Noni Plant

(Question)

I have been growing a Noni Plant from its seed. (It took about 6 months before sprout of tree came up from the soil) In August 2012, I then transplanted it after it outgrew the smallest pot and put it in a pot size of about 24″ in diameter. The tree is growing and is at 48″ tall. I noticed that some of the bark is cracking only on the lower part of the tree and the lower leaves have gone yellow. I live in an apartment. It is dry, but I do put a humidifier on. The Noni Tree sits in the east, getting a lot of morning sun through large windows. I used to water it 2 times a week when it was shorter, but I have been watering it 2 times a day of 2 bottles of 500ml. It is drinking the water up. The yellow leaves stopped for a bit when I increased the water, but are yellowing slowly on the bottom leaves again. There is new growth on the top of the tree and the other leaves are a deep green. There are also buds where flowers will bloom soon. I understand that the cracking of the bark can be caused from a weather change, and may cause problems. I am wondering can I do anything about the yellow leaves. Do I need to add some kind of fertilizer or nutrients to the soil or do I need to transplant.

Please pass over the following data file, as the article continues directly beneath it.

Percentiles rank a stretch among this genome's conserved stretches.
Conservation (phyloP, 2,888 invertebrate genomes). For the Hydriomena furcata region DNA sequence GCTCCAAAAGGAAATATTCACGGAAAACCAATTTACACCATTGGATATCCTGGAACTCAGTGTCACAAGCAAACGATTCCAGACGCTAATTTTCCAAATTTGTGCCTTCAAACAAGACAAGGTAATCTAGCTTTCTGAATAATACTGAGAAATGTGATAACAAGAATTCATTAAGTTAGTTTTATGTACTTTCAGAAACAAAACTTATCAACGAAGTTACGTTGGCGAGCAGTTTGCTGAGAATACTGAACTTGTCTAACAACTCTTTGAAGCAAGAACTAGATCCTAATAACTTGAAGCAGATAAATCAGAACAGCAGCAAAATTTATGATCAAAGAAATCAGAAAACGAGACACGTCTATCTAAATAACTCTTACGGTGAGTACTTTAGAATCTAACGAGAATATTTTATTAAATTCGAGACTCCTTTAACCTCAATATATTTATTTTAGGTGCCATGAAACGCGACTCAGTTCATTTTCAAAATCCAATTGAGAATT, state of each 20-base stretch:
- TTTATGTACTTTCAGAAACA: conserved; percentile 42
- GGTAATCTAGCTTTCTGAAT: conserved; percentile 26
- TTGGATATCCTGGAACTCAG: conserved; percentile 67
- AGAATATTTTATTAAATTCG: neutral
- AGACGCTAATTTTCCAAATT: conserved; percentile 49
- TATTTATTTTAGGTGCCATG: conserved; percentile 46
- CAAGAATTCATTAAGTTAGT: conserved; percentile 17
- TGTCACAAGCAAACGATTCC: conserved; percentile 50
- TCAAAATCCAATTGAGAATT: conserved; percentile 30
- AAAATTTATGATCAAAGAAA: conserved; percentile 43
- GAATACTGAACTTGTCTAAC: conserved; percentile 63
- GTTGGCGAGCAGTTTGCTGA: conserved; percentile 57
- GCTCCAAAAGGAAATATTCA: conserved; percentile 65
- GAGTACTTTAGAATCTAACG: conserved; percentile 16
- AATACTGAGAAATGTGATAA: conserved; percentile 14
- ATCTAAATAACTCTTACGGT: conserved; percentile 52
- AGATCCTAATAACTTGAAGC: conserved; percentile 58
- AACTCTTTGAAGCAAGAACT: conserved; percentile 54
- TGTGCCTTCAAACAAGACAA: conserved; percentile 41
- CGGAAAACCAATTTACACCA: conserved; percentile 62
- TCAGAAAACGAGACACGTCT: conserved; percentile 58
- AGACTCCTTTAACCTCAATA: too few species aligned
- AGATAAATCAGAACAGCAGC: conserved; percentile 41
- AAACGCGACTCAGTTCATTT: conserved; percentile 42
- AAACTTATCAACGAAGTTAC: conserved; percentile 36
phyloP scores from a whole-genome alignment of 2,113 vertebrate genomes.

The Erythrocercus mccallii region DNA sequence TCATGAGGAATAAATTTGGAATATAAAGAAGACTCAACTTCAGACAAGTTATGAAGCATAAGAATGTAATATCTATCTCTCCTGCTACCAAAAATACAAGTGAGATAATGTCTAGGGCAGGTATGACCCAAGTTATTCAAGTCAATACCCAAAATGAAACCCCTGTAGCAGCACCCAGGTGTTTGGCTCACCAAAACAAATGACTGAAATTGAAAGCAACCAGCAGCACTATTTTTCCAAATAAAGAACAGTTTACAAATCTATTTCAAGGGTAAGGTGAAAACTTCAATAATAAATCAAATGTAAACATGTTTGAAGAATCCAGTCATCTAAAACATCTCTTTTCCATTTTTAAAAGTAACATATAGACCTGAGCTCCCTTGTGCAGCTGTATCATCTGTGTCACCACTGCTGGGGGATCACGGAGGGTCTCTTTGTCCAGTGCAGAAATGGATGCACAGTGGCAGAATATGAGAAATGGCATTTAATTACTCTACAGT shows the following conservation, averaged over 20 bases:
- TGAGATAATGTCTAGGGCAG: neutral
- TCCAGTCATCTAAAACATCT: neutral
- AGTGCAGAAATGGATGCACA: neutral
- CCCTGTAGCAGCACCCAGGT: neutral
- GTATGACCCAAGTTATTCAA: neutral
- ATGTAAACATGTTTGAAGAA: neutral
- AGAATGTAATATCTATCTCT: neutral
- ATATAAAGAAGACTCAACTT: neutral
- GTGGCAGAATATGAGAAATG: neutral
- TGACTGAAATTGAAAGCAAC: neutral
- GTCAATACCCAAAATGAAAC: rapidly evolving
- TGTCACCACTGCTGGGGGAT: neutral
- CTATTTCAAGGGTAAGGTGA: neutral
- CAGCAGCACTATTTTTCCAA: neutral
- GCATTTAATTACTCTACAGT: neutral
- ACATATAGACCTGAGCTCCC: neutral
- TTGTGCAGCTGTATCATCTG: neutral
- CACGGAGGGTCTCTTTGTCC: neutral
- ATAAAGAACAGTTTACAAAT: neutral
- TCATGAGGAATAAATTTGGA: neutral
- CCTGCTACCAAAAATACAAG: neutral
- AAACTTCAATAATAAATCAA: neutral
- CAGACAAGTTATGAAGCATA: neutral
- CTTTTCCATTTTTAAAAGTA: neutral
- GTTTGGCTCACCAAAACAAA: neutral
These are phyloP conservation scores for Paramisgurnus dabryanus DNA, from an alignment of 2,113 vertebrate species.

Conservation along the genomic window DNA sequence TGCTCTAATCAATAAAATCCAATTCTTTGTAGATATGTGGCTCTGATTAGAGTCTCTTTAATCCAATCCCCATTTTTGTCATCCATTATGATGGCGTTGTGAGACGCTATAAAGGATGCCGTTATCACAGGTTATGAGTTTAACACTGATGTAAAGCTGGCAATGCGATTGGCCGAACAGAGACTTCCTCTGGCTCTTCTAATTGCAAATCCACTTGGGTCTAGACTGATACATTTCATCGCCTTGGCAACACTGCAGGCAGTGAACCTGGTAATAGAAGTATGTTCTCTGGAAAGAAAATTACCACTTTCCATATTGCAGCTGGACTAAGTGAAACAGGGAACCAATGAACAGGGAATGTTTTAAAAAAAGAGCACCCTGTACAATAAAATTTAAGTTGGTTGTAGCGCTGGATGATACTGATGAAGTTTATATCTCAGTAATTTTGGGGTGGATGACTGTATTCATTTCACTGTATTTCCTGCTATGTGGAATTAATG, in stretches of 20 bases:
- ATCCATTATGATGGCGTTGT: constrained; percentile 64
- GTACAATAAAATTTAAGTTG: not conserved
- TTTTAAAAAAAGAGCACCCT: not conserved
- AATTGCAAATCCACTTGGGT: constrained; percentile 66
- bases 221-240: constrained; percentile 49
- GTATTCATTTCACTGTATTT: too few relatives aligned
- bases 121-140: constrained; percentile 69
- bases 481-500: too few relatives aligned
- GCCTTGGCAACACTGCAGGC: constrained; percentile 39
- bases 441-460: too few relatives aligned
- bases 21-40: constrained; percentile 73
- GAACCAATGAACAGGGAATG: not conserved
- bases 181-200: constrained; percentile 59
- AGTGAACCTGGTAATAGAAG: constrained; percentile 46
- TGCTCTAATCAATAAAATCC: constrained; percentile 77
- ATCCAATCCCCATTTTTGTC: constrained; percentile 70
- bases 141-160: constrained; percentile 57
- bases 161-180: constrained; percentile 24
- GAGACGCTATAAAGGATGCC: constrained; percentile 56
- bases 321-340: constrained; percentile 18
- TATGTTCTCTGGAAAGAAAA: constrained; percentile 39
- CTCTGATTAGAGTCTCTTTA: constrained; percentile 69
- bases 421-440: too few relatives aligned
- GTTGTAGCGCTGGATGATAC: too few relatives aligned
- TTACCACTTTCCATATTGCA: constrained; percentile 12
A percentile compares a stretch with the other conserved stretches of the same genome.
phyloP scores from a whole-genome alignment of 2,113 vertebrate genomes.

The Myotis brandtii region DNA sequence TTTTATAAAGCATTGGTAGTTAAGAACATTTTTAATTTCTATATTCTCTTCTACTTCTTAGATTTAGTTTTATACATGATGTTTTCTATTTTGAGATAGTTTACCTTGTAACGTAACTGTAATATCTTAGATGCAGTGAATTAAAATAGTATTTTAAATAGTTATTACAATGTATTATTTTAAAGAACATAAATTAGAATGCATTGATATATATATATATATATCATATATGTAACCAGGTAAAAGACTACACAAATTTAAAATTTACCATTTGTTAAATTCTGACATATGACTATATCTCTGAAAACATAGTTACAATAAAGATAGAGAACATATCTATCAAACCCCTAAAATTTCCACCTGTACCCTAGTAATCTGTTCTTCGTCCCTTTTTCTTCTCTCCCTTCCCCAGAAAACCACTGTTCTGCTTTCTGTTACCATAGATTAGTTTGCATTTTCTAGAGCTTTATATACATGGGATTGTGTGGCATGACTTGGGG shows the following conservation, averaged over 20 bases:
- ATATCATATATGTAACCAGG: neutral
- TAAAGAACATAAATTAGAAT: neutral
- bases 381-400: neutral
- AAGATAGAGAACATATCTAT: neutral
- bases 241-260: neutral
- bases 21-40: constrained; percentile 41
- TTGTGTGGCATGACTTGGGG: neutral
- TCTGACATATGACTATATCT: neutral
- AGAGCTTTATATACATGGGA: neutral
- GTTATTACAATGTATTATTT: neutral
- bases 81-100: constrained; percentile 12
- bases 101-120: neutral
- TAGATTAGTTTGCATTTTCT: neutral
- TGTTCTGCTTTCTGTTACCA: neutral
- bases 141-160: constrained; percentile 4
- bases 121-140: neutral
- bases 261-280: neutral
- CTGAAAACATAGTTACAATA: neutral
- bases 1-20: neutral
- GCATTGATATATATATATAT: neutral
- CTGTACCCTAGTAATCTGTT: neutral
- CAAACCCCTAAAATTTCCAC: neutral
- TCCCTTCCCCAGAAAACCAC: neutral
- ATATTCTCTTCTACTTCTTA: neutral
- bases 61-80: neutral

(Answer)

Congratulations on getting your Noni tree (Morinda citrifolia) to grow so well from seed.

Noni can tolerate a wide range of light levels so your east window is probably fine (the more sun it gets, the more flower and fruit it will produce). If it is setting buds for flowering and producing new leaves it can’t be that unhappy.

From what you have described it sounds like you might be overwatering the plant. Yes, it would rather have moist soil than dry when in a container but you should be able to keep it moist by watering deeply two times a week. Water until some runs through to the pan but be sure not to leave it in standing water. It may have developed root rot from over-watering.

Another requirement you must follow is warm conditions. Noni is a very cold sensitive plant, with a minimum temperature 15C to keep it happy. Below this temperature, leaves get some damage, and below 5C the plant may start wilt, leaves turn brown and drop; it may never recover and die if exposed to temperatures below 2C even for a few hours.

If it is too close to the window it may have experienced very cool nights and this could account for the leaf drop. Now that spring is here you may now be able to give it the warmth is wants.

If it preparing to flower and fruit you should apply a weak mixture of a high-phosphorous fertilizers such as 10-20-20 or 1-45-10 on a weekly basis until the fruit is well established.

https://www.ctahr.hawaii.edu/noni/horticulture_production.asp

Best of luck with your Noni.